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10 IT Risk and Security Trends to Watch
Saturday, February 12, 2011

IT risk and security remains an ongoing business problem that demands vigilance. The following are 10 trends to watch for in the coming year.

 1. Information Risk Management (IRM) Outsourcing

Outsourcing in the IRM domain can help companies create a program that is more effective, more agile and cheaper. All IRM activities can be outsourced, and those firms that rely on full-time, domestic hires to reboot their programs will face higher costs going forward, which may prove unsustainable.

2. Information Security Management System (ISMS) Certification

Over the next five years, ISMS (ISO 27000) certification will become a de facto best practice. The United States will soon catch up to its peers as American firms recognize that ISMS certification is essential to effective risk mitigation.

3. Compliance

Signs point to an increasing frustration with the legal and regulatory impositions on enterprises amid growing concern that investment benefits will not be achieved by misdirected or vulnerable compliance efforts. At the risk of losing momentum and knowledge, many will look to reorganize and find staff able to address these challenges. A better alternative is to establish information security road maps that track progress and report results to senior management.

4. Business Agility vs. Best Practices

Partially as a consequence of achieving compliance, tension has built up between the drive for agility and market share versus the need to follow best practice and process disciplines. Efforts to resolve this tension can result in costly business interruptions. To prevent this, firms must identify critical services where failure would cause significant, highly visible business outage, and enforce best practice and process disciplines in these areas.

5. Mobile Computing

Mobile computing is gaining momentum due to its inherent advantages: agility, accessibility and collaboration. But in order to ensure that this trend can continue unimpeded, security must be enhanced. Data encryption, user authentication and transaction non-repudiation are all needed. In order to succeed, firms will need to get ahead of the curve in defining standards and developing secure mobile applications-and then provide continual security assurance.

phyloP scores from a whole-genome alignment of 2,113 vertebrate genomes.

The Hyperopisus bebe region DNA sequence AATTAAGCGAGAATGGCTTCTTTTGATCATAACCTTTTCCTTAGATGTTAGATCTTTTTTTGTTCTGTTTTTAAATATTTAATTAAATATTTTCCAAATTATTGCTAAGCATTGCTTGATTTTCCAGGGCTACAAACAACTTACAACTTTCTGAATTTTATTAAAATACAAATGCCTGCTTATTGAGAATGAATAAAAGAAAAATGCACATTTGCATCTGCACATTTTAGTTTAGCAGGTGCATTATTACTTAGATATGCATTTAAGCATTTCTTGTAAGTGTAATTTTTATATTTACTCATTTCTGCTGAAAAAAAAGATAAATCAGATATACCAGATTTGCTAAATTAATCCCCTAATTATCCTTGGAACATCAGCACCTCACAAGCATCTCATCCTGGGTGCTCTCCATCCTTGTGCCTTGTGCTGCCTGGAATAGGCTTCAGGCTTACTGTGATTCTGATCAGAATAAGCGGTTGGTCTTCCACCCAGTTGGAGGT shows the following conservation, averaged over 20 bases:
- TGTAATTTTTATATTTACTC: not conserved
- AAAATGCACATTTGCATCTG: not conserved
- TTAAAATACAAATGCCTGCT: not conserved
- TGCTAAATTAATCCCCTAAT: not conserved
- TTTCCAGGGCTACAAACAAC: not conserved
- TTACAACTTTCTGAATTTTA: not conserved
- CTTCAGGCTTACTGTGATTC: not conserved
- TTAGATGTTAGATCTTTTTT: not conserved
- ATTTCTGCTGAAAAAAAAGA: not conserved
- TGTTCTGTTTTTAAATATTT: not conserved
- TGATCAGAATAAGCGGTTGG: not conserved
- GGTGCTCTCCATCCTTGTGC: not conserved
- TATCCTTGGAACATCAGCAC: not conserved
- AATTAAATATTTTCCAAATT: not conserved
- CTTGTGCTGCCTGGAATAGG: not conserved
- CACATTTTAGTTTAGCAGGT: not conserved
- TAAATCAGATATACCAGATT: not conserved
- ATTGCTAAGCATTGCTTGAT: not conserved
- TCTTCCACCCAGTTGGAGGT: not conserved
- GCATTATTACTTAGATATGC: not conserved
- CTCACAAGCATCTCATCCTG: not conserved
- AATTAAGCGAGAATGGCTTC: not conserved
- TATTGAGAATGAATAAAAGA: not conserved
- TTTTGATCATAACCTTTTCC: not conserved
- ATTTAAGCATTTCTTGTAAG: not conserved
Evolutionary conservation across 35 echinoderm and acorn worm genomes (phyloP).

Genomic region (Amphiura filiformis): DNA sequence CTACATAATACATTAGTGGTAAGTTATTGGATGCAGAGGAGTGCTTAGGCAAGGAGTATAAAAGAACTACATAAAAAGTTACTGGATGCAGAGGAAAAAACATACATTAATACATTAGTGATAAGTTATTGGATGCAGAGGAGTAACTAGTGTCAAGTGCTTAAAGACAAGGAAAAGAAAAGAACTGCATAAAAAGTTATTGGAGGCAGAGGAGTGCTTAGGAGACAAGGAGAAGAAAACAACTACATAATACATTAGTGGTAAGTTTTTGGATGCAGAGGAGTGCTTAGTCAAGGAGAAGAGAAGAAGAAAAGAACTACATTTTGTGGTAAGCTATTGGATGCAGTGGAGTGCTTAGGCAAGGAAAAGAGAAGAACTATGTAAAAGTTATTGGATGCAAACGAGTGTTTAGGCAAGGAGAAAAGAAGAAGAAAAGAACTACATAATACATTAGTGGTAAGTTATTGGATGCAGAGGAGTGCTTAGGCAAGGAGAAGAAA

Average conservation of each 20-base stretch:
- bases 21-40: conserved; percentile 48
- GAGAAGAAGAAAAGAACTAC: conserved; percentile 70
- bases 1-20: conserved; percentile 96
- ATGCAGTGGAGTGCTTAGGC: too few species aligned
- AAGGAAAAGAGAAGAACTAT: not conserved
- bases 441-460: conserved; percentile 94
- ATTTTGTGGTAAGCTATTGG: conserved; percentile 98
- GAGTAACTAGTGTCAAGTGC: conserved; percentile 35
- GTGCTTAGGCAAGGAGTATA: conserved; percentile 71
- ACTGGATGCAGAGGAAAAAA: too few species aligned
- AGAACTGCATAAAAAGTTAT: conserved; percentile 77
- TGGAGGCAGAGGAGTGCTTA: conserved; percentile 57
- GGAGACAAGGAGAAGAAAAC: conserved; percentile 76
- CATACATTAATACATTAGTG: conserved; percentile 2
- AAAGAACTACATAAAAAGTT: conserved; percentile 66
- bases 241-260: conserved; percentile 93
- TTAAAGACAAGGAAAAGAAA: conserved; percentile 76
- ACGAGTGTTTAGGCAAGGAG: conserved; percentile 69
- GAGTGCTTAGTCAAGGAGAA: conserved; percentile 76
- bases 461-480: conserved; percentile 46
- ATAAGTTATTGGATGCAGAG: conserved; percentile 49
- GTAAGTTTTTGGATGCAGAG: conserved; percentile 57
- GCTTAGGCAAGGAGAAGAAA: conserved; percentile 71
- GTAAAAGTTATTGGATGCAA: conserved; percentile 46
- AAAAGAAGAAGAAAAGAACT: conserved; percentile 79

6. Strong Authentication

Whether communicating with fixed workstations, notebooks or mobile devices, the use of strong authentication techniques is a growing trend. This can include device confirmation in combination with out-of-band authentication (e.g., a separate account access PIN transmitted to a user's registered cell phone that needs to be entered by the user to complete a login or financial transaction).

7. Continuous Security Testing

Both external intrusion and inside abuse are often in progress long before the activities are detected. Periodic network security assessments no longer suffice. Advanced enterprises are now adopting solutions that support continuous testing and provide sustained network security assurance.

8. Insider Fraud and Abuse

The insider threat still represents the greatest security risk. The FBI reports that insider fraud and abuse costs billions of dollars. Data loss/leak prevention (DLP) solutions respond to this threat by stopping careless users from inadvertently exposing sensitive information. 

As a countermeasure, smart organizations are working to gain greater insight into authorized user behavior by asking, for example, what employees are actually doing with their given privileges. This is coupled with analysis to establish patterns of behavior. Alerts are raised if a user departs from established rules or normal patterns. While security logs only show that users are accessing the resources to which they are permitted, insider surveillance provides the virtual equivalent of a physical security camera.

9. Cloud Computing

Cloud computing typically supports an internet-based service outsourcing model, giving enterprises a way to move publicly accessible information out of their own computing infrastructure. As an outsourced service, some responsibility and risk shifts to the service organization. For example, the provider must supply secure communications, secure access and internal restrictions to isolate customer data. However, there have been situations in which the cloud customer believes all responsibility shifts to the service. 

On the contrary, consistent with all security guidelines and regulatory compliance, the customer retains ownership responsibility. The cloud provider indeed has custodial responsibilities, but this is usually limited to establishing access and data isolation between customers.

10. Social Networking

Social networking is gaining ground for intra- and extra-enterprise collaboration. As with all new and potentially risky technologies, the knee-jerk reaction will be to deny and ban these services. This will only delay the inevitable and lead to a late, hurried response.

Firms should embrace social networking early on and work on the information risk and security management requirements. End-users will represent the primary risk because as they become more comfortable with using these tools in their personal communications, they will likely lose their security and risk awareness over time in the workplace social networking environment. 


Brian Cummings leads North America IRM Advisory services for Tata Consultancy Services.

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